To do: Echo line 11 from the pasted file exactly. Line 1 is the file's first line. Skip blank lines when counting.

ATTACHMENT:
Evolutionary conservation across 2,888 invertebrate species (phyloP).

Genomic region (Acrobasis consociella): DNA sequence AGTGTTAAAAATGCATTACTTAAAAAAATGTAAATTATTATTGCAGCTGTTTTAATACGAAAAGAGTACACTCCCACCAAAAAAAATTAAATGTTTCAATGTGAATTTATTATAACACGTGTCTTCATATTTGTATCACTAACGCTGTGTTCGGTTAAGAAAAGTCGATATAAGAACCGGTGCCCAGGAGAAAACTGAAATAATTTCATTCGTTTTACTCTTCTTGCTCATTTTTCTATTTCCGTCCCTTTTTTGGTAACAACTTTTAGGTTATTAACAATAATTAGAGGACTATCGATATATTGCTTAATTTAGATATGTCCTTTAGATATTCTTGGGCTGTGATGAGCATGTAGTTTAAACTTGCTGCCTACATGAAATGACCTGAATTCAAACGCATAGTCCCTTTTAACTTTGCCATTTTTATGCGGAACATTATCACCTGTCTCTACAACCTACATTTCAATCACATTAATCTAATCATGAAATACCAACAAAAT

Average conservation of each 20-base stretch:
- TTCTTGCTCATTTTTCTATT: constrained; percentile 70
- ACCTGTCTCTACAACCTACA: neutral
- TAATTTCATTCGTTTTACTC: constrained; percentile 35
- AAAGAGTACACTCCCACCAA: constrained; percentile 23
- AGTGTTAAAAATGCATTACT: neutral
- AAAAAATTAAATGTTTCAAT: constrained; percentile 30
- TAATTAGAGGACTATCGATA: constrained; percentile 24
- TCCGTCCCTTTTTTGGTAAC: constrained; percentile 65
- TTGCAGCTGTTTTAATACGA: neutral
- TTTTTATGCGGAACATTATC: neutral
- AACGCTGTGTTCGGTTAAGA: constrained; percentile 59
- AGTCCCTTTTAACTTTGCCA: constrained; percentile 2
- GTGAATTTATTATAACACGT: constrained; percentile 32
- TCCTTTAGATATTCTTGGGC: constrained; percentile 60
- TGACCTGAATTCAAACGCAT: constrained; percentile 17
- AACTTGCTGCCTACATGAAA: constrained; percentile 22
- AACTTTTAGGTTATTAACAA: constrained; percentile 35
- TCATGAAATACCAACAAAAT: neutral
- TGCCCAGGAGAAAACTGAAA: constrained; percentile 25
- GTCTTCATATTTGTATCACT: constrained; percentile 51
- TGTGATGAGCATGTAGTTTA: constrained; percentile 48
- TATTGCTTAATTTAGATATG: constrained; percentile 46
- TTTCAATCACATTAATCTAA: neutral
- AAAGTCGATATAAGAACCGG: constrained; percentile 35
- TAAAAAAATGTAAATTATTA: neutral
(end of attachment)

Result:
- TCCGTCCCTTTTTTGGTAAC: constrained; percentile 65